It’s been six years since I posted my first list of the best riverside dining along the Upper Mississippi River. It’s time for an update, especially since a few places on the first list have closed, and new places have opened.

A reminder about how I select places:

  • the restaurant must have a good view of the river;
  • the food and service have to be good, and
  • the restaurant can’t be part of a national chain.

It’s not hard to find places that meet the first criteria, but many have trouble with the second. Here’s a reminder to restaurant owners that’s just as true now as the first time I wrote it: if you are shooting for a fine dining experience and your servers are all in high school, you should rethink your concept or hire professionals.

The new list still has a mix of places in terms of price and location, so you’ll find bars mixed in with fine dining. My personal favorites (in alphabetic order):

There are many fine bars along the river that serve good bar food. If you know of some that stand out, please drop me a note, and I’ll check it out.

So here’s the list for 2019, with the restaurants in geographic order from north to south.

Douglas Lodge Restaurant; Itasca State Park, Minnesota

Located in the historic 1905-era building at Itasca State Park, the Douglas Lodge Restaurant has great views of Lake Itasca, the source of the Mississippi, and does a solid job with the food, serving local specialties like wild rice and walleye. Open from Memorial Day weekend until late October.

Psycho Suzi’s Motor Lounge; Minneapolis, Minnesota

One of the few places in the Twin Cities where you can dine next to the river, the menu at this Minneapolis establishment might be described as comfort food on steroids, like the tater tots with melted cheddar and sausage gravy. They also make darn good burgers and pizzas; you’ll want to wash it all down with a fancy tiki drink. Psycho Suzi’s can be ridiculously crowded on weekend evenings.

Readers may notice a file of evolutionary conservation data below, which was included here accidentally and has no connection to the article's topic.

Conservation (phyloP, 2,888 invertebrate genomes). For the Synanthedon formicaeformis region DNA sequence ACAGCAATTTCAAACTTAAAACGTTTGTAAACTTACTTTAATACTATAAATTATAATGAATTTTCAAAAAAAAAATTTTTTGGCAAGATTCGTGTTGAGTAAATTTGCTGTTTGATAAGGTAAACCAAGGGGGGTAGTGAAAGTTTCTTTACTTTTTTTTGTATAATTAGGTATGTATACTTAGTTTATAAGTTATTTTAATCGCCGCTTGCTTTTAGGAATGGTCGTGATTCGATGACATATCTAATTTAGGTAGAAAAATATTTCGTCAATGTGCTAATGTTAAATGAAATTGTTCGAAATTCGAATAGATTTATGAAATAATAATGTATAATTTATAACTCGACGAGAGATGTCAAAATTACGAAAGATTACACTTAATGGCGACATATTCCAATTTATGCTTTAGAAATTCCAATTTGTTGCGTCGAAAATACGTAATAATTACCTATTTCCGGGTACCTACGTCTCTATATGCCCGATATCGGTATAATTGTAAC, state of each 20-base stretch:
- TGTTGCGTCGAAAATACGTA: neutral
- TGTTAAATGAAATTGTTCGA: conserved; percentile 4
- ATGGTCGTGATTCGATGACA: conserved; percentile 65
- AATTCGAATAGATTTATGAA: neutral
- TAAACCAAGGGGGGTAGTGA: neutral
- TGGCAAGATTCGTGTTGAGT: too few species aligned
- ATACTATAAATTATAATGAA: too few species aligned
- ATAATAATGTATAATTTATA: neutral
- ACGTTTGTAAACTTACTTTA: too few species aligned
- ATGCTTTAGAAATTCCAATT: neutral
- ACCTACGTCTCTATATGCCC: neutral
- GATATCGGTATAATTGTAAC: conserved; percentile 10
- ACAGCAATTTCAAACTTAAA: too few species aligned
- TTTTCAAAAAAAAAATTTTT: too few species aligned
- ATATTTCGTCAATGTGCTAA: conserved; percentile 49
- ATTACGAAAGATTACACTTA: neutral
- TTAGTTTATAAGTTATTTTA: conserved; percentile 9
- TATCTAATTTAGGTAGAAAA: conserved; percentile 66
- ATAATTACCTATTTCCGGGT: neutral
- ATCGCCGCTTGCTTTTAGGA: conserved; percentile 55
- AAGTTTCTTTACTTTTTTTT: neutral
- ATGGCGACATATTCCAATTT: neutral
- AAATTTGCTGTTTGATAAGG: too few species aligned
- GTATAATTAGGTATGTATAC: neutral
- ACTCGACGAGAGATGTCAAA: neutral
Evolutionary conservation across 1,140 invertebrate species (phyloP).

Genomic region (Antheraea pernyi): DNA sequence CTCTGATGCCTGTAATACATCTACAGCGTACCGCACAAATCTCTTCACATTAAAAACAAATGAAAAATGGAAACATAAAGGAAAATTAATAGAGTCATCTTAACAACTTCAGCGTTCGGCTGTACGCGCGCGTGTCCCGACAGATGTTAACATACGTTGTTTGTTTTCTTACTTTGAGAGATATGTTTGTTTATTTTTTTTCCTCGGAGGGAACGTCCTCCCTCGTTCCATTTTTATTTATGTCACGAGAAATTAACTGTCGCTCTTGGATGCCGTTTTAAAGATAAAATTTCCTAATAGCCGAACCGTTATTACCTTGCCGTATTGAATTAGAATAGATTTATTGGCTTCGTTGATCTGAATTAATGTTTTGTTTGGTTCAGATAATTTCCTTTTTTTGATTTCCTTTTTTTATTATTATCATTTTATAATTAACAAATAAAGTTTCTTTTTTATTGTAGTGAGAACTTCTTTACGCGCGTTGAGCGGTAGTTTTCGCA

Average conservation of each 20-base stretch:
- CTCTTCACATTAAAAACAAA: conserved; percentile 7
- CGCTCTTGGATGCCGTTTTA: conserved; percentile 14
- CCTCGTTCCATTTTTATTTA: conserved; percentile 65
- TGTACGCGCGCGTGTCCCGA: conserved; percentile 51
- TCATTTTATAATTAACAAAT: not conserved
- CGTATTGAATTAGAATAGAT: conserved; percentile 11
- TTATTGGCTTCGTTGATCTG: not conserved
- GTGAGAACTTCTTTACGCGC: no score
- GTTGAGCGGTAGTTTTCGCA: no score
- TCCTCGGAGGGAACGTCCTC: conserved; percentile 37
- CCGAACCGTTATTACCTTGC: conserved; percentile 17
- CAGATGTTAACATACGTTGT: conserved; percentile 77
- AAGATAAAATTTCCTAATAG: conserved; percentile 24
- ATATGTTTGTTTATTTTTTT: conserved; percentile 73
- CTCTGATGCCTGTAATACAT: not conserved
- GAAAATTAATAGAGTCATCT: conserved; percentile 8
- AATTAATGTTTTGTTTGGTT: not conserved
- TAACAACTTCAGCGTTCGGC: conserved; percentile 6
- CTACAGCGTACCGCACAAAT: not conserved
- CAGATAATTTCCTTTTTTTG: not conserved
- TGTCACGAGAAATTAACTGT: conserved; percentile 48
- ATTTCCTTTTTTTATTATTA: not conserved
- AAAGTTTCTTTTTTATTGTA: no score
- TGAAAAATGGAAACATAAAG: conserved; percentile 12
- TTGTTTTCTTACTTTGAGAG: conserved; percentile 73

Nicollet Island Inn; Minneapolis, Minnesota

From comfort food to comforting food. Located on the historic Mississippi River island in Minneapolis for which it is named, dining at the Nicollet Island Inn is a sumptuous affair, complete with white tablecloths, top-notch service, and succulent food to match. If you aren’t in the mood for a splurge, go at lunch when the food is still excellent but costs much less.

Point St. Croix Marina; Prescott, Wisconsin

Simple can be very satisfying, so while the broiled shrimp at the Point St. Croix Marina may not be fancy, they will make you happy. Snack on a few as you enjoy the views in Prescott at the confluence of the Mississippi and St. Croix Rivers.

The Veranda at the St. James Hotel; Red Wing, Minnesota

Located in the historic St. James Hotel in Red Wing, The Veranda has a large rooftop patio with good views, which go well with the sandwiches and light entrées on the menu.

Harbor Bar and Grill; Hager City, Wisconsin

I’ve never been to Jamaica, so I don’t know what “authentic” jerk chicken really tastes like, but I trust that the Jamaicans who typically work at the Harbor Bar in Hager City (across the river from Red Wing) every summer do know. And man, is it good. If you don’t like jerk chicken, they have other Jamaican entrées you can try, as well as burgers for the less adventurous, but for Pete’s sake: be adventurous!